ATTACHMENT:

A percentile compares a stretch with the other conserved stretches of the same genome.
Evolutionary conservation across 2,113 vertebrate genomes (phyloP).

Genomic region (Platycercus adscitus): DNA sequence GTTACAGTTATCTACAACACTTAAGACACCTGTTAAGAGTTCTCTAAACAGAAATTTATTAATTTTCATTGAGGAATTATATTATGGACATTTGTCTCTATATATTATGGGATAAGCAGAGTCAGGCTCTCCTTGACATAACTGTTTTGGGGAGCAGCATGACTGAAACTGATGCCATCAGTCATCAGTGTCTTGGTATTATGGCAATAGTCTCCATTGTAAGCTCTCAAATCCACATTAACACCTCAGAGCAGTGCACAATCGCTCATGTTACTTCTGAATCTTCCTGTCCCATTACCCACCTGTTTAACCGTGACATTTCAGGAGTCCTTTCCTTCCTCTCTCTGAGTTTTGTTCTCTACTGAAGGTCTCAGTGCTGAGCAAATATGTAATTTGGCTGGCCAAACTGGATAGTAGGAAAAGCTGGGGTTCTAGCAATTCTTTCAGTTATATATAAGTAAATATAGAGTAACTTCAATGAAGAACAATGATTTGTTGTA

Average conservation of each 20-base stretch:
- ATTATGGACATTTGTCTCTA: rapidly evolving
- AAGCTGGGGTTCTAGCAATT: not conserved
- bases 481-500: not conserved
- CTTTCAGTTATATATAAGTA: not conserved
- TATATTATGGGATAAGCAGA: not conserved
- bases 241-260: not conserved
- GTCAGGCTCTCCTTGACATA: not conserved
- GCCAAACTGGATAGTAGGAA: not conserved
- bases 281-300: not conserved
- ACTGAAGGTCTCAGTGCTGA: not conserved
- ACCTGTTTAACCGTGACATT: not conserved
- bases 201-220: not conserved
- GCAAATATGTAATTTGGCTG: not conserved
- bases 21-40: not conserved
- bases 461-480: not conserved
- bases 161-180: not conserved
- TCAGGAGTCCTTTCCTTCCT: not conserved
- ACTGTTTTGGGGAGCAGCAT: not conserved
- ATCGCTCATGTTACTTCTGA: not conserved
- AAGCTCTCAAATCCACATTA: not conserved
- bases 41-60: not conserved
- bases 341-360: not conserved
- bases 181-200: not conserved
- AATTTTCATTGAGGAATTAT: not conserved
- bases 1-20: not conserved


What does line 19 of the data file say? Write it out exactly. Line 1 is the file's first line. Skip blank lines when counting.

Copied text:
- bases 461-480: not conserved